Old School Architectural Cool

What do you do if you have a whole day to explore Chicago? The Sears Tower? See a Broadway show in the Theater District? Eat a real Chicago pizza? Visit a real Chicago Firehouse? Well, recently my sister and I managed to do all those things, but we also managed to see a side of Chicago that was a bit off the beaten path.

I have always owned homes built in the teens and twenties, so looking for old fixtures and knobs is a way of life for me and my never-ending restoration projects. When Karen suggested we try to find an architectural salvage, I was 100% on board. Salvage in a city known for its architecture like Chicago is like gold to those of us who love and live in Arts & Crafts era bungalows. We found a place that was accessible from the L on the Brown Line – Architectural Artifacts.

AA is a bit more like a museum than a salvage store, it actually hosts events like weddings on the main floor. Inside you might find a gargoyle next to a neon sign, wonders at every turn. Most of it was out of my price range, but it was an interesting way to spend a couple of hours.

20130514-163217.jpgHinges and hardware

20130514-163731.jpgGobs of knobs

20130514-163753.jpgMy reflection multiplied in stained glass

20130514-163816.jpgA sting of ideas

20130514-163834.jpgThe face of an angel

20130514-163853.jpgBottle neck

20130514-163920.jpgSole purpose

20130514-164003.jpgArts & Letters

20130514-164051.jpgQuarter sawn

20130514-164119.jpgA clock bigger than me

20130514-164148.jpgOrange leather

20130514-164212.jpgThe corner pocket

20130514-170421.jpgA nice piece of glass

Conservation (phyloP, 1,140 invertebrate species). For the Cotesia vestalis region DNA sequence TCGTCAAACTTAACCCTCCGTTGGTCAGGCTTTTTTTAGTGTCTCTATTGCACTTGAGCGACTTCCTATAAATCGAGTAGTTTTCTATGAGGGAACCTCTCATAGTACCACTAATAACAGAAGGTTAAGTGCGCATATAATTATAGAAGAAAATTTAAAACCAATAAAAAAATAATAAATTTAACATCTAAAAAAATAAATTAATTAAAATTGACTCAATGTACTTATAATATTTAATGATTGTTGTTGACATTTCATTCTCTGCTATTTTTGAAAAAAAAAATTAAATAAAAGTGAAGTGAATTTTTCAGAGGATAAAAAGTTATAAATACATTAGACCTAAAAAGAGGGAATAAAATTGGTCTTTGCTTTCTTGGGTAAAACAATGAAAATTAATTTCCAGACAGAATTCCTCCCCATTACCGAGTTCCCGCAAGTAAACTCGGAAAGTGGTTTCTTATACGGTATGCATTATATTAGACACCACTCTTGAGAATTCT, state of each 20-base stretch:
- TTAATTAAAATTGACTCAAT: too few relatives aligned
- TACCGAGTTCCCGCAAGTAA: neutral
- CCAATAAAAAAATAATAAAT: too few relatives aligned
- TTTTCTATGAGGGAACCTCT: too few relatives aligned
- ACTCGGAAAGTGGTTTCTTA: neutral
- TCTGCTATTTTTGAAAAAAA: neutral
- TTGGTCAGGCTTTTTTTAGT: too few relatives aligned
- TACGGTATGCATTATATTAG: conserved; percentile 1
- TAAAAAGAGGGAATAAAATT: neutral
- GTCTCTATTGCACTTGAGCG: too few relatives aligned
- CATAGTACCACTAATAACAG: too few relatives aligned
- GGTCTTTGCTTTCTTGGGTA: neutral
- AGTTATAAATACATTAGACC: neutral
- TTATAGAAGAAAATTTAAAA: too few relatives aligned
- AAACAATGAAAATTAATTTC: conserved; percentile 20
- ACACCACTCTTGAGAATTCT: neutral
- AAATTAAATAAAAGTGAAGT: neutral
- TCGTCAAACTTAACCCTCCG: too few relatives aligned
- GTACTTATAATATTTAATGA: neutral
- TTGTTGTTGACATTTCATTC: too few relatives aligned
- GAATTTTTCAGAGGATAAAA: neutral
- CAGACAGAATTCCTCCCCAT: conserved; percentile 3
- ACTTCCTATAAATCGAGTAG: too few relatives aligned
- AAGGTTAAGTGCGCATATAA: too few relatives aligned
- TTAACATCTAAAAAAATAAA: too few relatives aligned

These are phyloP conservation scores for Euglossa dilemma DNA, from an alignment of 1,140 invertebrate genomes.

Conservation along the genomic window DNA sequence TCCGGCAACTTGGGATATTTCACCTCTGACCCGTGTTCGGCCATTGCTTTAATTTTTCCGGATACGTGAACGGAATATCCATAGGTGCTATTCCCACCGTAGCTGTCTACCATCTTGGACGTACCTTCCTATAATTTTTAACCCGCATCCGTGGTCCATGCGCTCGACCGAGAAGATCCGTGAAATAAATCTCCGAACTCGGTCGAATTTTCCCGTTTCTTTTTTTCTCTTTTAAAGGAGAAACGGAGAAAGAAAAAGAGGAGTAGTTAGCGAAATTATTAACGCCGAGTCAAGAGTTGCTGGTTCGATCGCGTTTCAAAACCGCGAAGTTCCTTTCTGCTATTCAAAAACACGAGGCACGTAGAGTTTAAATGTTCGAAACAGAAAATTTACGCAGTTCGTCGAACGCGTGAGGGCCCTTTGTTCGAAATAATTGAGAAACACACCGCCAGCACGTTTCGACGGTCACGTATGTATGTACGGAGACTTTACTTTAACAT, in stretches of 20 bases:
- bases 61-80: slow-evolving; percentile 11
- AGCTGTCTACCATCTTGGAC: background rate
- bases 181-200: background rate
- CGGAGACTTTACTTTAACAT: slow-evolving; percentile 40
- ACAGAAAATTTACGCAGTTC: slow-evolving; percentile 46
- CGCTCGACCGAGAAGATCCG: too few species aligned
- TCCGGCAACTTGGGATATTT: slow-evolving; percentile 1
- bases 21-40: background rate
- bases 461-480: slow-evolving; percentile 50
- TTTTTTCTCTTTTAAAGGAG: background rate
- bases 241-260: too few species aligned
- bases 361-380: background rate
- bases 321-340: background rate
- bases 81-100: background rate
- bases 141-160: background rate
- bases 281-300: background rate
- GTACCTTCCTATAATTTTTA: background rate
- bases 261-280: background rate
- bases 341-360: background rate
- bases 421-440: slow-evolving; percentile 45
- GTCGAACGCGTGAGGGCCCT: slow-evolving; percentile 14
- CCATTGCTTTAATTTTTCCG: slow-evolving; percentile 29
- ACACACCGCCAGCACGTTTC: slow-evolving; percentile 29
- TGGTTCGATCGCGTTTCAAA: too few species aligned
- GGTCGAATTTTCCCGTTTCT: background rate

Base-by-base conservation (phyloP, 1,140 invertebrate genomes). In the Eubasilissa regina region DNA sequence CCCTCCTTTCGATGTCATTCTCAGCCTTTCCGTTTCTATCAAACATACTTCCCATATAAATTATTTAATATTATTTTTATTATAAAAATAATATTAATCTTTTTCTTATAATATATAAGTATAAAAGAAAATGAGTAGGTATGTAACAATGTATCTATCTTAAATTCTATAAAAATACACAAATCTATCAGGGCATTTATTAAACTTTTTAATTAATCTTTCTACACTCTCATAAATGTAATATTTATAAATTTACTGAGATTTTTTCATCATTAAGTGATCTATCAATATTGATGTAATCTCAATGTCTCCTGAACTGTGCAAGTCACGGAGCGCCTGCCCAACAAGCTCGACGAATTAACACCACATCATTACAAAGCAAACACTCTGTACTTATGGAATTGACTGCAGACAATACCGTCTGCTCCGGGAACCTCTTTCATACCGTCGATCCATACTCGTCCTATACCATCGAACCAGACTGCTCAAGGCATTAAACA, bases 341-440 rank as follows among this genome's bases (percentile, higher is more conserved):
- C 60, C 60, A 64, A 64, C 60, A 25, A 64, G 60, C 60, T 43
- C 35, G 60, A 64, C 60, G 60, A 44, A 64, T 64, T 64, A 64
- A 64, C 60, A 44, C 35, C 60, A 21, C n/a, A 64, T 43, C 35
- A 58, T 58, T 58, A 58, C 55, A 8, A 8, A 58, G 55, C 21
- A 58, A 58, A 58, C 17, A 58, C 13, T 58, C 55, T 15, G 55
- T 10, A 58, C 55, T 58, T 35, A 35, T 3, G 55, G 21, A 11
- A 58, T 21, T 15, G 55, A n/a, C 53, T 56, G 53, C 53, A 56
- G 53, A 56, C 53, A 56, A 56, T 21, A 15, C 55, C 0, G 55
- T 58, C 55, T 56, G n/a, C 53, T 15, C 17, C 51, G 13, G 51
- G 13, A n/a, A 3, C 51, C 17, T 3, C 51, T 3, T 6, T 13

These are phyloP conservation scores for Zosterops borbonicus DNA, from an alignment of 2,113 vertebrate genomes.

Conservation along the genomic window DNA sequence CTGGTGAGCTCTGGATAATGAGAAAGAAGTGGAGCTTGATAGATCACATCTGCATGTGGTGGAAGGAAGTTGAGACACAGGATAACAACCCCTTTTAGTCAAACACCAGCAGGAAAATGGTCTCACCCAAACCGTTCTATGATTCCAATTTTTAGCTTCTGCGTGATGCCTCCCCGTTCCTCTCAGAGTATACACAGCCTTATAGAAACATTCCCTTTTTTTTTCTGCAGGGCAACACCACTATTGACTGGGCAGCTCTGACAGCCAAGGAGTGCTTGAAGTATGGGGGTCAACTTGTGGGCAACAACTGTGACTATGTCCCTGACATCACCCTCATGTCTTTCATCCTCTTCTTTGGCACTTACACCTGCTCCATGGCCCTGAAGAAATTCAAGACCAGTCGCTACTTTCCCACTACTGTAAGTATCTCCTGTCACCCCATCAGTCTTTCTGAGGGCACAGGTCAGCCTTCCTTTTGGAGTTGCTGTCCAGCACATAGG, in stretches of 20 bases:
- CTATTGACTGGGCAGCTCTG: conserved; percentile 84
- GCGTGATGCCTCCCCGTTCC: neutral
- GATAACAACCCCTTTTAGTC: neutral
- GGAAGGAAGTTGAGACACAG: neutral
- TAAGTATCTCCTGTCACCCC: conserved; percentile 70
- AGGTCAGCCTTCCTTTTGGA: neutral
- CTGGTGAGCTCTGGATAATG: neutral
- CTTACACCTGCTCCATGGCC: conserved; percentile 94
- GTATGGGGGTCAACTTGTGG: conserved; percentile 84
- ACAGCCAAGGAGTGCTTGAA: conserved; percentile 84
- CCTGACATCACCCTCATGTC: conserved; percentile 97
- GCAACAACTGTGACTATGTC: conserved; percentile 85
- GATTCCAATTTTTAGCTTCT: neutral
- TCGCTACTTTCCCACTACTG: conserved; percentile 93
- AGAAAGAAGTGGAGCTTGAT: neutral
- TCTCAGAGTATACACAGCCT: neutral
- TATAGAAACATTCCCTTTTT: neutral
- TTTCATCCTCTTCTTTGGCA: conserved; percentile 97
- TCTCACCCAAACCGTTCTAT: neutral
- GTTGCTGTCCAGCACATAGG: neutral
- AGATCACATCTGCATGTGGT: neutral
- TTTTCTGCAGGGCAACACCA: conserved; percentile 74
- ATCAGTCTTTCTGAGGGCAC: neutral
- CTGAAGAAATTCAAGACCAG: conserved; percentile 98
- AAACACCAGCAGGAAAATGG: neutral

20130514-211801.jpgThe Shroud of Zebra


20130514-211910.jpgIndustrial orange

20130514-211932.jpgThe Knights Who Say “Nee”


20130514-212024.jpgThe woman behind the Fruity Chicken

37 thoughts on “Old School Architectural Cool

  1. Great, great pictures. I love the colors, clarity and composition involved. I think they are masterpieces! 🙂 It sounds like you had a great time in Chicago. I think we really do need to spend a little time there! 🙂

  2. Pingback: Caution: Contents May Shift During Mood Swings | HonieBriggs

  3. Oh wow! If only I could get my mitts on those doorknobs! It seems like quite the place! Amazing shots. Loved them – as usual with your work. 🙂

  4. You documented this place wonderfully, great pictures! Maybe I can remember it for the next time I go to Chicago, my brother lives in a little neighborhood called Andersonville. I’ll have to ask him if he’s ever been there, he likes antiquing.

  5. I haven’t been to visit Chicago since I was a teenager and me and my brother hitchhiked from Milwaukee where we lived to Chicago to go to the Museum. Ah, fun times. 🙂 I love going to places like you did. I love all those old things! Great pics as always. I always wanted to change all my door knobs to old glass ones but never could afford it. Well done!

    • I have all glass knobs that I bought at a thrift store years ago – I spent $16 on a bucket of about a dozen – over the years I have paid many times that for the ones I need to complete my set. I still need another one – someday 🙂